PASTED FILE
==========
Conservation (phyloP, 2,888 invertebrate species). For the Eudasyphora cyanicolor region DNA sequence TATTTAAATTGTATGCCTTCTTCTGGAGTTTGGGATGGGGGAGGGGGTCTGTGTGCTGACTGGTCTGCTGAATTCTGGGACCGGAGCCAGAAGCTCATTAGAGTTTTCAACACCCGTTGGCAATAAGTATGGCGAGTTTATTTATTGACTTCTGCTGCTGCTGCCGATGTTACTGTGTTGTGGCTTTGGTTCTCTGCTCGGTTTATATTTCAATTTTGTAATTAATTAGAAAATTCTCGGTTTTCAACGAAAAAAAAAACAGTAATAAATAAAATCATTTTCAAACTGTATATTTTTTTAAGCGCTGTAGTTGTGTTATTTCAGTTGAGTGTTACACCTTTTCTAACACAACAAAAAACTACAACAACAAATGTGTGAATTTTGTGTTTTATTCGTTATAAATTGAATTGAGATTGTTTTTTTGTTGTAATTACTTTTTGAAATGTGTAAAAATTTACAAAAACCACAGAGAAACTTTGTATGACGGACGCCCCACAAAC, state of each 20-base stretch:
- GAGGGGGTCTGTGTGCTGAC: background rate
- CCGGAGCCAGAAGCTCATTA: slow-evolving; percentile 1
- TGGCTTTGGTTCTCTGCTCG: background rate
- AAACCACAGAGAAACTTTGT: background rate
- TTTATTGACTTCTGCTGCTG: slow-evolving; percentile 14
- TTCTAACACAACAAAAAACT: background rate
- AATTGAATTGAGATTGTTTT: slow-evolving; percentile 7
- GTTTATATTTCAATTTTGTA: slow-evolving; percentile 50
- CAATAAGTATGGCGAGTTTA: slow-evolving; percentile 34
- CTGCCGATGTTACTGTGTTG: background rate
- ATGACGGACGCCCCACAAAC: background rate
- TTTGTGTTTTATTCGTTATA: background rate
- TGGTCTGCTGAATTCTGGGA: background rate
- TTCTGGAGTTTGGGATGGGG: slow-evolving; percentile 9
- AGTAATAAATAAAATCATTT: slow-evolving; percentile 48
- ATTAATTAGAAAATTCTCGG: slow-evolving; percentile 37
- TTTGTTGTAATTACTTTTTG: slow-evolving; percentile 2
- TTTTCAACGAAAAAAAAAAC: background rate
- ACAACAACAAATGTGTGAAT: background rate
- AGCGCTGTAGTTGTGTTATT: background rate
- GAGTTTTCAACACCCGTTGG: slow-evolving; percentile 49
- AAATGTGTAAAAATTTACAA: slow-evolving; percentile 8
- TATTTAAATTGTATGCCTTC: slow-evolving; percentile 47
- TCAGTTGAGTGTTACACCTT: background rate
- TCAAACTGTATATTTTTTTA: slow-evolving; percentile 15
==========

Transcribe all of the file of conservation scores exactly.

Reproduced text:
Conservation (phyloP, 2,888 invertebrate species). For the Eudasyphora cyanicolor region DNA sequence TATTTAAATTGTATGCCTTCTTCTGGAGTTTGGGATGGGGGAGGGGGTCTGTGTGCTGACTGGTCTGCTGAATTCTGGGACCGGAGCCAGAAGCTCATTAGAGTTTTCAACACCCGTTGGCAATAAGTATGGCGAGTTTATTTATTGACTTCTGCTGCTGCTGCCGATGTTACTGTGTTGTGGCTTTGGTTCTCTGCTCGGTTTATATTTCAATTTTGTAATTAATTAGAAAATTCTCGGTTTTCAACGAAAAAAAAAACAGTAATAAATAAAATCATTTTCAAACTGTATATTTTTTTAAGCGCTGTAGTTGTGTTATTTCAGTTGAGTGTTACACCTTTTCTAACACAACAAAAAACTACAACAACAAATGTGTGAATTTTGTGTTTTATTCGTTATAAATTGAATTGAGATTGTTTTTTTGTTGTAATTACTTTTTGAAATGTGTAAAAATTTACAAAAACCACAGAGAAACTTTGTATGACGGACGCCCCACAAAC, state of each 20-base stretch:
- GAGGGGGTCTGTGTGCTGAC: background rate
- CCGGAGCCAGAAGCTCATTA: slow-evolving; percentile 1
- TGGCTTTGGTTCTCTGCTCG: background rate
- AAACCACAGAGAAACTTTGT: background rate
- TTTATTGACTTCTGCTGCTG: slow-evolving; percentile 14
- TTCTAACACAACAAAAAACT: background rate
- AATTGAATTGAGATTGTTTT: slow-evolving; percentile 7
- GTTTATATTTCAATTTTGTA: slow-evolving; percentile 50
- CAATAAGTATGGCGAGTTTA: slow-evolving; percentile 34
- CTGCCGATGTTACTGTGTTG: background rate
- ATGACGGACGCCCCACAAAC: background rate
- TTTGTGTTTTATTCGTTATA: background rate
- TGGTCTGCTGAATTCTGGGA: background rate
- TTCTGGAGTTTGGGATGGGG: slow-evolving; percentile 9
- AGTAATAAATAAAATCATTT: slow-evolving; percentile 48
- ATTAATTAGAAAATTCTCGG: slow-evolving; percentile 37
- TTTGTTGTAATTACTTTTTG: slow-evolving; percentile 2
- TTTTCAACGAAAAAAAAAAC: background rate
- ACAACAACAAATGTGTGAAT: background rate
- AGCGCTGTAGTTGTGTTATT: background rate
- GAGTTTTCAACACCCGTTGG: slow-evolving; percentile 49
- AAATGTGTAAAAATTTACAA: slow-evolving; percentile 8
- TATTTAAATTGTATGCCTTC: slow-evolving; percentile 47
- TCAGTTGAGTGTTACACCTT: background rate
- TCAAACTGTATATTTTTTTA: slow-evolving; percentile 15